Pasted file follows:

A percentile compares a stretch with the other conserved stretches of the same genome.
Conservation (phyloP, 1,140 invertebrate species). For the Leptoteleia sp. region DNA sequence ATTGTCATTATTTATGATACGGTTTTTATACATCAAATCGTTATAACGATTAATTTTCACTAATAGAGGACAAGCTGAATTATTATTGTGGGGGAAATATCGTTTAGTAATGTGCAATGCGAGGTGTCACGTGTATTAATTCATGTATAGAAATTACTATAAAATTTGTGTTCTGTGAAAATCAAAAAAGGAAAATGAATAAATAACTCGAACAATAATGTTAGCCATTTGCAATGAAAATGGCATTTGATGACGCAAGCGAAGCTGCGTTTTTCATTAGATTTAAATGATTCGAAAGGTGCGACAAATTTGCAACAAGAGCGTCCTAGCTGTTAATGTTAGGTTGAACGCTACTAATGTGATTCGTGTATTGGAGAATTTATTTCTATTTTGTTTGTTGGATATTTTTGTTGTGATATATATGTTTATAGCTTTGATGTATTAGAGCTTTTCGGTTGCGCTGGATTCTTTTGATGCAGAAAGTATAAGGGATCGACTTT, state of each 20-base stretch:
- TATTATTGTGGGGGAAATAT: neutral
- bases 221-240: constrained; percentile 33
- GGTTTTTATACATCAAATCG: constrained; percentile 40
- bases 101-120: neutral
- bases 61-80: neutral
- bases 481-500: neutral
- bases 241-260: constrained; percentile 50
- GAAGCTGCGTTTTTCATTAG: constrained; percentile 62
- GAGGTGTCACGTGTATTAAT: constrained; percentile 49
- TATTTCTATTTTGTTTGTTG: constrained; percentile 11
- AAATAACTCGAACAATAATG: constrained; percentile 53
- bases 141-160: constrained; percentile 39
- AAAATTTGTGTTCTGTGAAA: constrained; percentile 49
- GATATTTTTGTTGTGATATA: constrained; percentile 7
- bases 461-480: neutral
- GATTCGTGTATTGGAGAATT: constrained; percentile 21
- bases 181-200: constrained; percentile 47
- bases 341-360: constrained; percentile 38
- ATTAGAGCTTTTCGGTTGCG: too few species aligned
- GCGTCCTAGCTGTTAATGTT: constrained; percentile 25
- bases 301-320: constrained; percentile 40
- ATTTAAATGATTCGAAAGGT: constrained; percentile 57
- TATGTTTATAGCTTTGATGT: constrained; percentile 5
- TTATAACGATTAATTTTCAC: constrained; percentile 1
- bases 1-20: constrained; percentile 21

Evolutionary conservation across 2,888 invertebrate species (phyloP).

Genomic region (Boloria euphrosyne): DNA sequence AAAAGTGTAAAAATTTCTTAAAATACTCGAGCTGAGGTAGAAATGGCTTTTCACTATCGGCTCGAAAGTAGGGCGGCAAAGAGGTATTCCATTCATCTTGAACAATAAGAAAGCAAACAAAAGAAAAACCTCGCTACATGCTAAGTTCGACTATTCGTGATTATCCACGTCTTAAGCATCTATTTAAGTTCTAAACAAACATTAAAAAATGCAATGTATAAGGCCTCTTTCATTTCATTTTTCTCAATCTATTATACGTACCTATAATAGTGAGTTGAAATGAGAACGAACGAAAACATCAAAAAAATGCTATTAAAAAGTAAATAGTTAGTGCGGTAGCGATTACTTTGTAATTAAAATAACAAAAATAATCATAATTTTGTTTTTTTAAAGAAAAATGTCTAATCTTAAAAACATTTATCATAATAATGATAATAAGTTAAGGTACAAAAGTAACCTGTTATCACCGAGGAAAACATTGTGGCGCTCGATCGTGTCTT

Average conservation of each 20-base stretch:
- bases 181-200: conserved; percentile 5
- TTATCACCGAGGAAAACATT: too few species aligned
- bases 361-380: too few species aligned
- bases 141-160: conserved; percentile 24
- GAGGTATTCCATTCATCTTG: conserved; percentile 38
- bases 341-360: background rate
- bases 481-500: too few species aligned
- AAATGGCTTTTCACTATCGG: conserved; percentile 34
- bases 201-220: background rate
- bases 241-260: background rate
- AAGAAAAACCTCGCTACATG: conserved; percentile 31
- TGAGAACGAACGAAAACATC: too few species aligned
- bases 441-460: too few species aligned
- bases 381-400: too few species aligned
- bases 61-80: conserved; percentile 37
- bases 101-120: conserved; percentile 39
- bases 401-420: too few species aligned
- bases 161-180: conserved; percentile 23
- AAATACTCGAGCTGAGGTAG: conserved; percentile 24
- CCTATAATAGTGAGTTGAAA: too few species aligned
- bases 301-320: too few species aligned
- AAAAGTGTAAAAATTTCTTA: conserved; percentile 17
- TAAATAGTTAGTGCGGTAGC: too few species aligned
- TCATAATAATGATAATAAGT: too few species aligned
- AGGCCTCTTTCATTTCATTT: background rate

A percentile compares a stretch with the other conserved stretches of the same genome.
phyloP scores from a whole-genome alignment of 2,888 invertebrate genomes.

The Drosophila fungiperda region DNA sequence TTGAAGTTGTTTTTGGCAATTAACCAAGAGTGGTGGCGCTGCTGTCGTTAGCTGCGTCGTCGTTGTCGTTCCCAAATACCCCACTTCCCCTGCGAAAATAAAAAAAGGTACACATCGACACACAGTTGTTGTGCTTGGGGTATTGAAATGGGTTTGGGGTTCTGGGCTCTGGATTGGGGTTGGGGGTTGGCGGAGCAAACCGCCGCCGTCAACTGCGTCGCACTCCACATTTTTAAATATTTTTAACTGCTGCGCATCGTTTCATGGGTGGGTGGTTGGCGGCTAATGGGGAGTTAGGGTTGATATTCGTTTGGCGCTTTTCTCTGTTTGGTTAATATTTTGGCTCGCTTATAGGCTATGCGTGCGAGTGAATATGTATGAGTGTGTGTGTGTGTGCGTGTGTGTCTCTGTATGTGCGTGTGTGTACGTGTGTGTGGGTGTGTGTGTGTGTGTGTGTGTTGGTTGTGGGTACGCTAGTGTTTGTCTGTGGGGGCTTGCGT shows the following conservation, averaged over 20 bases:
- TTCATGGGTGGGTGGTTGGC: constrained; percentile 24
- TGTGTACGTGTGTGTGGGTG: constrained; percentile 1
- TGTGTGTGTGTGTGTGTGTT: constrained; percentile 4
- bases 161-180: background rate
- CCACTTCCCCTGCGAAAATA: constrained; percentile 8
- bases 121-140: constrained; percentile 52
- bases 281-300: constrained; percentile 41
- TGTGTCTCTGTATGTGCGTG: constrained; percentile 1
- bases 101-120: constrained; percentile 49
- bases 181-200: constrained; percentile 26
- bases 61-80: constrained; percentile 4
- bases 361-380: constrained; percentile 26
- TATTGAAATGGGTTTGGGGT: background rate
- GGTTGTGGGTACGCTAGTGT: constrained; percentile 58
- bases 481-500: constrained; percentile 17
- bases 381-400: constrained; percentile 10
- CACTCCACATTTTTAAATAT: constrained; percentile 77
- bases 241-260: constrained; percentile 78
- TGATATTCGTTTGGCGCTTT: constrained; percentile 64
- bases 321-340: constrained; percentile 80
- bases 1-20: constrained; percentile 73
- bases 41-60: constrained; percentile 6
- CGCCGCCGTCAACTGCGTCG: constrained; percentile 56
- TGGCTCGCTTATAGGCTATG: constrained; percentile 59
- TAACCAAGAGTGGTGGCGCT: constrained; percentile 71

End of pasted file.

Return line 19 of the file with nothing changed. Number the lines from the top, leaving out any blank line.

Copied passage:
- bases 181-200: constrained; percentile 47